Monday, January 25, 2016

Review : A Stranger and a Sojourner: Peter Caulder, Free Black Frontiersman in Antebellum Arkansas by Billy D. Higgins

A Stranger and a Sojourner: Peter Caulder, Free Black Frontiersman in Antebellum Arkansas

Oh.  My.  Gosh.  Ya'll.  This book.

There are really two parts to genealogy research to me.  One is the facts. When they were born, when they died, where they lived, who their people were, etc.  The other is their story... how did those facts line up to create a life and what was that life like?  How did the surrounding story of the area blend with their individual story to create a narrative of their lives?  It is often really, really tough to pull a story out of the facts.  John Turner and his wife Patience are one of those that are tougher than others.

John Turner was a person of color,  and further, he was a former slave so there are virtually no records of his existence prior to his sale to his wife.  Post sale, there are land records. He was a slave - and then he was a landowner, in the space of a few years.  Squaring that with what I know of history creates this absolutely fascinating tale of how a family of color lived in the contradictory antebellum south.

A Stranger and a Sojourner: Peter Caulder, Free Black Frontiersman in Antebellum Arkansas by Billy D. Higgins takes the facts that can be found about the Turners, the Caulders and other families of color in the area, combines them with historical fact and weaves a narrative about their lives, following the sons of Moses Caulder and John Turner into military service together and their lives beyond.

Although the focus of the book is on the Caulders and Arkansas, the book really carries them all over the United States and the Caulder's story is only clearly seen sometimes when combined with the details provided by the lives of the Turner family.  The author even delves into Powers et al vs McEachern et al, the SC Supreme Court case involving the descendants of John and Patience, along with some of the backstory that I'd completely missed.  There is definitely much to read about the Turners in this book, as well!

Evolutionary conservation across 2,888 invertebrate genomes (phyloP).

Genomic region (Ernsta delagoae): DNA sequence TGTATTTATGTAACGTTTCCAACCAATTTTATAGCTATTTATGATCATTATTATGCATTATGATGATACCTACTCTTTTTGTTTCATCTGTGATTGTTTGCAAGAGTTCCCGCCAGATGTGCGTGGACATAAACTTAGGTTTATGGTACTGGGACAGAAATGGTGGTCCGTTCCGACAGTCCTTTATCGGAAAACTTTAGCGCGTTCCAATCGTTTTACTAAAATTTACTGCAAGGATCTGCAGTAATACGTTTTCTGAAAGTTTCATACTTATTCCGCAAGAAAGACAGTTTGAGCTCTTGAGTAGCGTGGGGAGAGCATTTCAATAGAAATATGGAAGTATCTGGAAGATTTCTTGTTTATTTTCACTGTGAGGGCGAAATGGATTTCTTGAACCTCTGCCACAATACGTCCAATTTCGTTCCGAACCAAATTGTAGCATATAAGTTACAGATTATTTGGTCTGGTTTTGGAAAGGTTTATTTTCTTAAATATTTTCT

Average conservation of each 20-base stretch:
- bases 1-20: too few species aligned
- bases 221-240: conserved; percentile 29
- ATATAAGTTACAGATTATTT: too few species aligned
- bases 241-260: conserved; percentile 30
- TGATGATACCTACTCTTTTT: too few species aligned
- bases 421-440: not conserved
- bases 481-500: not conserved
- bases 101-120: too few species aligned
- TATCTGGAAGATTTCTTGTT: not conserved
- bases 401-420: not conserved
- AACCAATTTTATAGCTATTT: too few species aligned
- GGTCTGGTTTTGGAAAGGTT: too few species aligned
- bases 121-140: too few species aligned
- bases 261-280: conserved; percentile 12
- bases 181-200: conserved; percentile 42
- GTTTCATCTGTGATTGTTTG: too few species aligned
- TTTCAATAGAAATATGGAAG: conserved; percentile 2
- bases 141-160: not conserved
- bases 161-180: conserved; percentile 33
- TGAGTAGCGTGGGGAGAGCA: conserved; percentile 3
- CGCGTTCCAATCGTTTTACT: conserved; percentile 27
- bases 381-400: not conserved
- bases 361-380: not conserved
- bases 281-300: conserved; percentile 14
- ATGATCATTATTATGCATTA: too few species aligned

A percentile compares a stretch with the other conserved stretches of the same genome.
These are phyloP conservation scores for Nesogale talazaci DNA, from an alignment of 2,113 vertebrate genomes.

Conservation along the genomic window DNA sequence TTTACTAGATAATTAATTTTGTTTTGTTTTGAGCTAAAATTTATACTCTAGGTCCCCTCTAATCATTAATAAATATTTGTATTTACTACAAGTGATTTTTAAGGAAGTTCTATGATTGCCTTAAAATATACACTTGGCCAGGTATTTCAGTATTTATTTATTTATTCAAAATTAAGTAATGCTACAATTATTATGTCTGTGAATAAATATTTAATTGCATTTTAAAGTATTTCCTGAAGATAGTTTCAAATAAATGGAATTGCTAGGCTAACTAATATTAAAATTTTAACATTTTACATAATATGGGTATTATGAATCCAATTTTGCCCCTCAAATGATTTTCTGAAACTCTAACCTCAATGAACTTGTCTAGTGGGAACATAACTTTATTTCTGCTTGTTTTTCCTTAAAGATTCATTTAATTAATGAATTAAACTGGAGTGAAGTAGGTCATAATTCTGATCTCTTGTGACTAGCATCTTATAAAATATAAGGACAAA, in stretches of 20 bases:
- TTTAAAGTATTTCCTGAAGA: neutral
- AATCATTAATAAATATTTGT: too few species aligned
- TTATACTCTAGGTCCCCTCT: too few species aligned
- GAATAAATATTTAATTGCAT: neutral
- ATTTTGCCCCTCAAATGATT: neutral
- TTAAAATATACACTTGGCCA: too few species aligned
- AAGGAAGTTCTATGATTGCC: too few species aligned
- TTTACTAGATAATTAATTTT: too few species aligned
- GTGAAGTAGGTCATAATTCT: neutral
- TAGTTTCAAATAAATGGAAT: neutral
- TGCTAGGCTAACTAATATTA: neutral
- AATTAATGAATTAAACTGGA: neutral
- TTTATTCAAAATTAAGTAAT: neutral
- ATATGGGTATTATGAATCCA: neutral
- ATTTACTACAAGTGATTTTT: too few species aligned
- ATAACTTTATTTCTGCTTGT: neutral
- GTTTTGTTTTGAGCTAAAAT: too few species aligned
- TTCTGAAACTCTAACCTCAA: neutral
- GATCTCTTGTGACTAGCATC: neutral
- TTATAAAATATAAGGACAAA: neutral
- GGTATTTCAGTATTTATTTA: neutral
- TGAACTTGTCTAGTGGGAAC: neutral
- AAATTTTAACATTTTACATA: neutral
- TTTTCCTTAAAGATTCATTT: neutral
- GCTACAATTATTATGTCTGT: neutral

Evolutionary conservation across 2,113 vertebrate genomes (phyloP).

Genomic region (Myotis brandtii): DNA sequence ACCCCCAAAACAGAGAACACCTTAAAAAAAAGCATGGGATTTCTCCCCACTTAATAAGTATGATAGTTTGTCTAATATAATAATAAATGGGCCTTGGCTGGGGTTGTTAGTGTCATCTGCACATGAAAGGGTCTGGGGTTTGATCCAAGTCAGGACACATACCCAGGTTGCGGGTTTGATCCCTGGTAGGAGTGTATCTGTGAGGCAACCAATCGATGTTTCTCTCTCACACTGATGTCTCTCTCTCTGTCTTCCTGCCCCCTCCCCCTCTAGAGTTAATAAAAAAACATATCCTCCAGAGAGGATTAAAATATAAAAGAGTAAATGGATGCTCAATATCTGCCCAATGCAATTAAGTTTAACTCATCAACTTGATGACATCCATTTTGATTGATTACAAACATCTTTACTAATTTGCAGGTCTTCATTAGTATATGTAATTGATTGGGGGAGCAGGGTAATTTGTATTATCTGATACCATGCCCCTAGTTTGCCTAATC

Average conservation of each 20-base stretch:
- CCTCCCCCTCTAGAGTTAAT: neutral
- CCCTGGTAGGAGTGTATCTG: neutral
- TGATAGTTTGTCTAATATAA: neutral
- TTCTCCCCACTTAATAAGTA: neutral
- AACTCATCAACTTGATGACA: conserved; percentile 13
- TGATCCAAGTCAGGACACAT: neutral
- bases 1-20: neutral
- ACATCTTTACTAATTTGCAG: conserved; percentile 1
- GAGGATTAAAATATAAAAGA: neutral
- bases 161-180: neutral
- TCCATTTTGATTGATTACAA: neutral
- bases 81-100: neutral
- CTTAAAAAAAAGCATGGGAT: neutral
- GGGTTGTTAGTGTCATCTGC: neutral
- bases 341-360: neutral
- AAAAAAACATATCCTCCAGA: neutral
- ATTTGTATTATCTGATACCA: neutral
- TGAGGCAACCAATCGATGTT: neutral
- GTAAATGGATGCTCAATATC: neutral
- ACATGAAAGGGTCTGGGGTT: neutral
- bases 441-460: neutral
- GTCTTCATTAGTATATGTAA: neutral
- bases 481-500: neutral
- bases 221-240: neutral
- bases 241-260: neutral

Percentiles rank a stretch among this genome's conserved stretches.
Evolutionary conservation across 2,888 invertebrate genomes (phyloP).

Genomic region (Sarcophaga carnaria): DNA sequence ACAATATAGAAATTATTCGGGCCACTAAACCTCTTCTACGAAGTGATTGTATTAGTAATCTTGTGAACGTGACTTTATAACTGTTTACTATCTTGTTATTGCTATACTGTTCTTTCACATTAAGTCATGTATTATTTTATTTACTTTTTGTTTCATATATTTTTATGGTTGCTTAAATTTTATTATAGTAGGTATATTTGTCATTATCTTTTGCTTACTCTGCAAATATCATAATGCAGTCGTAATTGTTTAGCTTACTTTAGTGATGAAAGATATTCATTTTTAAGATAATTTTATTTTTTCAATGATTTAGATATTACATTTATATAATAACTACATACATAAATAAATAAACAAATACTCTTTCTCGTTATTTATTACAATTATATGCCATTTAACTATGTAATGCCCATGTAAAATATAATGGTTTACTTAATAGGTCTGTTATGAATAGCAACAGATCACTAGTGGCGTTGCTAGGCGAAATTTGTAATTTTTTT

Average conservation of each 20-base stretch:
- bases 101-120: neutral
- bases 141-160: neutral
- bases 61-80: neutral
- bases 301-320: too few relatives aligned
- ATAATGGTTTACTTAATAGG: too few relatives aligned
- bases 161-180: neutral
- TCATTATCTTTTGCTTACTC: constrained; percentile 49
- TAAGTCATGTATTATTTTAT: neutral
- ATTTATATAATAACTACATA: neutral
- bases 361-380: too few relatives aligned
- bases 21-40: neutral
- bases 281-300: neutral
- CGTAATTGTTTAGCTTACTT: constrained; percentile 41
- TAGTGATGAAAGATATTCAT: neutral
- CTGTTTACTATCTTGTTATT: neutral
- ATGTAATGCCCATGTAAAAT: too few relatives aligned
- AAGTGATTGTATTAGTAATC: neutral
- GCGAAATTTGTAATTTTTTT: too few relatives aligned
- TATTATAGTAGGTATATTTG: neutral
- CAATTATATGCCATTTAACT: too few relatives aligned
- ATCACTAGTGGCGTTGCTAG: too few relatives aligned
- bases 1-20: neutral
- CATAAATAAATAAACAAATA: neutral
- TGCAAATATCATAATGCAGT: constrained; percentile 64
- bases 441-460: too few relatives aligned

The author highlighted historical records I hadn't thought to look at to paint the complete picture - Like the Mills' Atlas of Darlington District, South Carolina map of 1825. For the first time, I saw on a map of South Carolina where John and Patience lived and who their neighbors were.

This book is the holy grail for a genealogy researcher - or at least for me.  I always hope I'll stumble into a very well written, illustrated, perfectly sourced account of my family members and it has never happened, ever.  Until now.  Everything in the book is carefully sourced, with almost half of the book being a bibliography, charts, maps and diagrams.  Although I characterize this as a BSO (Bright Shiny Object that must. be. ignored. until. I. get. there., in genealogy do-over terms) for now, it's definitely on my list to dig through those sources and see what else I can extract for my own research - and I might, just might, still pick it up from time to time and poke through the end material.   You know - just looking!

Billy Higgins paints a picture of their lives with such exquisite detail that I, for the first time, could get a taste of what the lives of the Caulders and Turners were really like and how they really interacted with the white community around them.  This is absolutely a must-have account for anyone descended from these families and many, many thanks to Billy Higgins for doing this work.


PS : This book came out in 2005, after I'd already done my initial research of John and Patience Turner.  It was because of the genealogy do-over that I found it.   Do-Over, ftw!  When I read it, I also felt a little like the old-timer that had to hike to the conclusions uphill.  In the snow.  Both ways. Barefoot.  

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